لغة الحلم والأسطورة فى شعر السبعينات فى مصر / The Language of Dreams and Myths: Egyptian Poets of the Seventies



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عبد الحميد, شاكر; Abdul Hamid, Shakir

Document Type

Research Article

Publication Title

Alif: Journal of Comparative Poetics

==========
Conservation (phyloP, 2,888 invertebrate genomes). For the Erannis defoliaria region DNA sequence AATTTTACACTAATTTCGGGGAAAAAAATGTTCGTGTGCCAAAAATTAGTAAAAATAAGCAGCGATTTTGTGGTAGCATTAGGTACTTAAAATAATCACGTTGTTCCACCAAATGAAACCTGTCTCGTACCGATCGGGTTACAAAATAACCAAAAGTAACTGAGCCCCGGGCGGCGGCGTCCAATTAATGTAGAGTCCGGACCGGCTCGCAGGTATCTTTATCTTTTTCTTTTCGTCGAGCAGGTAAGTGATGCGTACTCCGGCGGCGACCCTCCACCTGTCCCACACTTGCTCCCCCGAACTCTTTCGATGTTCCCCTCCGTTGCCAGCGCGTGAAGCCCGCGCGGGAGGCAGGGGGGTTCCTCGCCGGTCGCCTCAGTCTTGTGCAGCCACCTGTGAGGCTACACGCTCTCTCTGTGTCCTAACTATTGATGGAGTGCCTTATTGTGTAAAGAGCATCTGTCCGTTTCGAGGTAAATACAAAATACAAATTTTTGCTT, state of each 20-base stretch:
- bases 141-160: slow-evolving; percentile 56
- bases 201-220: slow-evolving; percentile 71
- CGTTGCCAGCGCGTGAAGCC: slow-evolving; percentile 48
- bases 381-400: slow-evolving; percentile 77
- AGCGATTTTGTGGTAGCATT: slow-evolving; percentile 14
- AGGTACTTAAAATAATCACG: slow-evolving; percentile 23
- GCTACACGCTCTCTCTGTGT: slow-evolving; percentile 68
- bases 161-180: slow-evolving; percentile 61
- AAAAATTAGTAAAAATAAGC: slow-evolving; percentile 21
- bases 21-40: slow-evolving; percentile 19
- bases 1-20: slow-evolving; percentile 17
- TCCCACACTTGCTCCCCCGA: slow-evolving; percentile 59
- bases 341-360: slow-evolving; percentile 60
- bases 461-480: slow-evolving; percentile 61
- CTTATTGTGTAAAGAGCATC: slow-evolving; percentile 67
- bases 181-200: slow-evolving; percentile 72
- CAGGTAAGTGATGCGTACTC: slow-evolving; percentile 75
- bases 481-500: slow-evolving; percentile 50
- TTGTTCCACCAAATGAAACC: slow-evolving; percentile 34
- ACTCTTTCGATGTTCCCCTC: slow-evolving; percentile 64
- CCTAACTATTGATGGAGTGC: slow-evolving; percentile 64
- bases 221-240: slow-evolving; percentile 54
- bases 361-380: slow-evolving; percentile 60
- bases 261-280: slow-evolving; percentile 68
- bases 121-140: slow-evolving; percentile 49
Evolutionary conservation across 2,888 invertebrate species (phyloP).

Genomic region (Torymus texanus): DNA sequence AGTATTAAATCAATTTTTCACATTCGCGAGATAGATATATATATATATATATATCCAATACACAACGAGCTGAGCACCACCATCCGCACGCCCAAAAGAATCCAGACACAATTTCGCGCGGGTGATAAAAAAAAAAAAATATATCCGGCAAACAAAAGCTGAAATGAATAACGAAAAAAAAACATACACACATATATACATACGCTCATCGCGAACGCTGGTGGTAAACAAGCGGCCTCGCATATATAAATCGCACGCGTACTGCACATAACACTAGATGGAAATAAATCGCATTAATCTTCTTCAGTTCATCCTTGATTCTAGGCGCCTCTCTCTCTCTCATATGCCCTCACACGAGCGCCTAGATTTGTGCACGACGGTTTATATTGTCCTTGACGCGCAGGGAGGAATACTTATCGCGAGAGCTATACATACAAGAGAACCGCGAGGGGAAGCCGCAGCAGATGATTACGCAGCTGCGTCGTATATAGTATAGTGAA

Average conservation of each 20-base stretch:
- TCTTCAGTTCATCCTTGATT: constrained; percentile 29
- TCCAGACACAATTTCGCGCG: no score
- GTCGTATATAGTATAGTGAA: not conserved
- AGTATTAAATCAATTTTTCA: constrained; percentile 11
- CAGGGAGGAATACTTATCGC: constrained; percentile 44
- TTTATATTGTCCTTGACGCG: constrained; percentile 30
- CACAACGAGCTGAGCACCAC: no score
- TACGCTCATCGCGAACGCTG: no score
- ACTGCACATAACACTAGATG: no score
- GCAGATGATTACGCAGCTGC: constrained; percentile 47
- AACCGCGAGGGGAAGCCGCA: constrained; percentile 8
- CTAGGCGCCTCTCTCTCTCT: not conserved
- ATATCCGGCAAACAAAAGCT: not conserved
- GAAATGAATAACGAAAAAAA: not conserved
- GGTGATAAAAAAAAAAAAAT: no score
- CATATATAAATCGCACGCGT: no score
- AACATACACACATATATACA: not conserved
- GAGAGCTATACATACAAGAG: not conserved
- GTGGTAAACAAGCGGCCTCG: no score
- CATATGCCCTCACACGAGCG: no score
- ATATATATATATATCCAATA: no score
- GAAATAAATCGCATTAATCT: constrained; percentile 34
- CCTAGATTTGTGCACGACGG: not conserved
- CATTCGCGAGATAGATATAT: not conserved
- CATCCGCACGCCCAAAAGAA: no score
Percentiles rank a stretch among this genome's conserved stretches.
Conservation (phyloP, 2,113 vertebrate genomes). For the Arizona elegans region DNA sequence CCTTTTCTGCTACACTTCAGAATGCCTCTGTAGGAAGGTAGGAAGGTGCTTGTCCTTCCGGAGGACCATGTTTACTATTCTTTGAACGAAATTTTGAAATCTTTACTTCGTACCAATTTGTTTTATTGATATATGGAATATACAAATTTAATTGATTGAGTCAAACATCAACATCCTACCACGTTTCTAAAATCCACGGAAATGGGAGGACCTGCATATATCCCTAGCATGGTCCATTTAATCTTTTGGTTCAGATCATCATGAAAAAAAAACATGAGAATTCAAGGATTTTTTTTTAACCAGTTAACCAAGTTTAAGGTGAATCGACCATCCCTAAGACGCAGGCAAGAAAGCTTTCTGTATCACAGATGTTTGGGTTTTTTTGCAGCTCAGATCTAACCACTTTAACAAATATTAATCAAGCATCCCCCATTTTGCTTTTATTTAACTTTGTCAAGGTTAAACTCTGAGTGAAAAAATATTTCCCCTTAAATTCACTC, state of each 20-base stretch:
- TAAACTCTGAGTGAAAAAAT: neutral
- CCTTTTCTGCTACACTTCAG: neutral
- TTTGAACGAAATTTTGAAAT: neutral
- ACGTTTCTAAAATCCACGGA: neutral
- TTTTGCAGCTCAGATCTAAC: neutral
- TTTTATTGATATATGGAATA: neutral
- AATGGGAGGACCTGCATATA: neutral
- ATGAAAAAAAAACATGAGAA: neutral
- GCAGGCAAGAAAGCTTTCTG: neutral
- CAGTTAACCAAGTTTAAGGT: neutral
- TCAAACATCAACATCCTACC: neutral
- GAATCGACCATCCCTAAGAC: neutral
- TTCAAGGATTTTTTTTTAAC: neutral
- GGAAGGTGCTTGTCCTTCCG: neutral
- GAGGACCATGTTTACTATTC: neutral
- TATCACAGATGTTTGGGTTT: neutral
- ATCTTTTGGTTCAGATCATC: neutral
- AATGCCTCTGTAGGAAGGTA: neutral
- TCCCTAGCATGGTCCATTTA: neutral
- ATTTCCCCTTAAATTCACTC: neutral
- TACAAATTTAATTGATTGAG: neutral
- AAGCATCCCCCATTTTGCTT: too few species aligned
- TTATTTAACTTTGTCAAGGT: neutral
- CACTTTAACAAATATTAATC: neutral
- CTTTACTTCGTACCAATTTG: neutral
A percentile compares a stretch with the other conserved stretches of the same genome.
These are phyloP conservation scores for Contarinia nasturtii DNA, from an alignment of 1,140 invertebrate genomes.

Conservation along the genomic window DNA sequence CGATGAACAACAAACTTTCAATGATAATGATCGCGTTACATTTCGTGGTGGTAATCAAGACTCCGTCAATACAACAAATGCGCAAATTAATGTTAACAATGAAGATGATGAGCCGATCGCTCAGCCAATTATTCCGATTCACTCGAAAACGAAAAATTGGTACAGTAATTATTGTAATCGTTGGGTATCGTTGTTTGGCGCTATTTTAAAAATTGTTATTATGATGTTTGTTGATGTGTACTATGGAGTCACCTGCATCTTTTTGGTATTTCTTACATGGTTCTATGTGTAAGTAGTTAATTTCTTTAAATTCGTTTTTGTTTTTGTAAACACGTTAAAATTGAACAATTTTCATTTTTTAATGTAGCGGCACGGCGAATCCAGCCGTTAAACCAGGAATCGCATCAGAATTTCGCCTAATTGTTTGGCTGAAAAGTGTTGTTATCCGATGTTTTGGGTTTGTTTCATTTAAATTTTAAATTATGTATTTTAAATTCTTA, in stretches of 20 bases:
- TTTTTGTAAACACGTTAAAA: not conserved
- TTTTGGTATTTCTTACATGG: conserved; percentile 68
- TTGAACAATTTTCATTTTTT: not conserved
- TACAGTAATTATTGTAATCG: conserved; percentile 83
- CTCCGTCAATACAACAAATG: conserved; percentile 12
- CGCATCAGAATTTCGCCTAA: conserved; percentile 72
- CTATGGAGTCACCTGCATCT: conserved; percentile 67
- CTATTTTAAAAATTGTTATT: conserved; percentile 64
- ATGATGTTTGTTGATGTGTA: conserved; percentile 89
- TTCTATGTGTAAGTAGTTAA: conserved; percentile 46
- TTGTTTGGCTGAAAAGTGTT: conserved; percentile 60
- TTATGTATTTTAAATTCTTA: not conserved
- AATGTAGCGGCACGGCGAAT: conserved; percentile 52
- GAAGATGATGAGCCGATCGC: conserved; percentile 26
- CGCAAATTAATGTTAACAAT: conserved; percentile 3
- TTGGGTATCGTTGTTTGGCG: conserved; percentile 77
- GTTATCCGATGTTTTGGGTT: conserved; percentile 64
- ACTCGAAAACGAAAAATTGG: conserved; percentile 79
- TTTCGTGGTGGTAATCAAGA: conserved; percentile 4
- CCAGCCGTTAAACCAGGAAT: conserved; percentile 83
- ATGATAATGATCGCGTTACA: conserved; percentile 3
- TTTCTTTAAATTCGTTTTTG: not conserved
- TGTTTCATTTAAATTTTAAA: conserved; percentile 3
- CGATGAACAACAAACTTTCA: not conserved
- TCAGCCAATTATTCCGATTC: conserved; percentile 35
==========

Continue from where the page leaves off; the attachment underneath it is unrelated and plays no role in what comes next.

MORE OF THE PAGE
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[The article opens with a review of seminal theoretical works on dreams and myths, arguing for the importance of analyzing such poetic motifs and structures in order to understand the significance of the poems and their dialectic with reality. Egyptian poets known as the generation of the seventies have used dreams and myths to convey personal and collective aspirations and anxieties. The study addresses the works of five poets: Muhammad Sulaiman, Abdul Maqsud Abdul Karim, Walid Munir, Rifʿat Sallam and Muhammad Adam. Sulaiman's poems chosen by the author for close reading use sacred texts and figures such as King Solomon to portray the poet's vision. Thus the heritage is used to foreground a contemporary outlook. In Sulaiman's poetry, the dream signifies absences of political nature. The poet's diction draws on the four elements in nature: water, fire, earth and air. In analyzing the poetic use of these elements and their symbolism, the author of the study demonstrates that they do not only reveal struggle in nature but also struggle among men. The poems of Abdul Karim use the motif of dreams in their nightmarish dimension. Such dreams reveal a state of despair and impotence which produces a fragmented structure. Images follow each other in a disconnected way, creating the impression of a dream-like situation. The poems allude to a threatening reality where the "tribe" and its parallel, the "beloved", are equally disappointing. This cruel poetry attempts to inflict suffering while mixing inner and external worries in its discourse. In Munir's poetry, the dream is associated with childhood and contrasted to disconcerting reality. In the dream, bliss and intimacy are projected and the dream functions as a defensive mechanism in a frustrating world. Sallam's dream motifs connote an erotic dimension which in its turn suggests the possibilities of fertility and rebirth. But such dreams also exhibit fear and anxieties when suddenly the poem presents scenes of sterility and waste. The surrealistic character of such poems correspond to the realistic events in recent Egyptian history where hopes and disappointments alternated. Adam's poems often present unfulfilled dreams. Philosophic, mystic and mythic diction characterizes Adam's poetry, where the beloved is a metaphor for mother earth.]

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